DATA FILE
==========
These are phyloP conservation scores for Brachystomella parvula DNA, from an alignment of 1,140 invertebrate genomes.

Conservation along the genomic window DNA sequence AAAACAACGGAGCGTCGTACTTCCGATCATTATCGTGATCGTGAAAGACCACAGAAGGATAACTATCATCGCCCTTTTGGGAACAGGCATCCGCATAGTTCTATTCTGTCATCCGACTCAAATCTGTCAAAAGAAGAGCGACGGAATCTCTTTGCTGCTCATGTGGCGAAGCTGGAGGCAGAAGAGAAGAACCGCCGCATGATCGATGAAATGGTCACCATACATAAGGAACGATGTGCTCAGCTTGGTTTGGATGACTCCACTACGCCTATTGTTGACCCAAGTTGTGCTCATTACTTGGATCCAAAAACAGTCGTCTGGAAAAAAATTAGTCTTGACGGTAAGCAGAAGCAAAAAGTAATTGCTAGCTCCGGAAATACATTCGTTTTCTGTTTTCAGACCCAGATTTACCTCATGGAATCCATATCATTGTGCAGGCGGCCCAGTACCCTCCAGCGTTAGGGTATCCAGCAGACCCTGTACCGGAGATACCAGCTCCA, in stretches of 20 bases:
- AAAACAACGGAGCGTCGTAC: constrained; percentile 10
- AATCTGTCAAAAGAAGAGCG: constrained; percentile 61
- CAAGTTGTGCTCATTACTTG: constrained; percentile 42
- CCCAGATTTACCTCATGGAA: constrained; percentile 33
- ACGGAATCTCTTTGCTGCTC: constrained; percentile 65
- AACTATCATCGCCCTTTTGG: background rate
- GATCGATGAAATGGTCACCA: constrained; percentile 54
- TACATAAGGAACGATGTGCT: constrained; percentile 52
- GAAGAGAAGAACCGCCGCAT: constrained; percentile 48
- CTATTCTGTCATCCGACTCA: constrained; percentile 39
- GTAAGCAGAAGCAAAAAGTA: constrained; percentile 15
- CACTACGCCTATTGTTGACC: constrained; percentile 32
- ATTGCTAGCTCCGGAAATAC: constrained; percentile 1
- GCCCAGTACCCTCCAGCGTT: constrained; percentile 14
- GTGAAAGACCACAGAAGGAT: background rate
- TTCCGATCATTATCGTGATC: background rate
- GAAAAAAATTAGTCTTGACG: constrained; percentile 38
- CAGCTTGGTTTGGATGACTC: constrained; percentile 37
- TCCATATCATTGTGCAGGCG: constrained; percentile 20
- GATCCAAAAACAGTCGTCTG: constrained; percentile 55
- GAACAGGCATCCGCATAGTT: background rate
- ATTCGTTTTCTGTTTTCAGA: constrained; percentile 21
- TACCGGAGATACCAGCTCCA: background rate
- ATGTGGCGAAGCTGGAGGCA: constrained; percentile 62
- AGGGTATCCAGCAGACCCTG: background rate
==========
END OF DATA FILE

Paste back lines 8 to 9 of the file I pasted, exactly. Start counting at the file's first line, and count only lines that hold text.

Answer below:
- AACTATCATCGCCCTTTTGG: background rate
- GATCGATGAAATGGTCACCA: constrained; percentile 54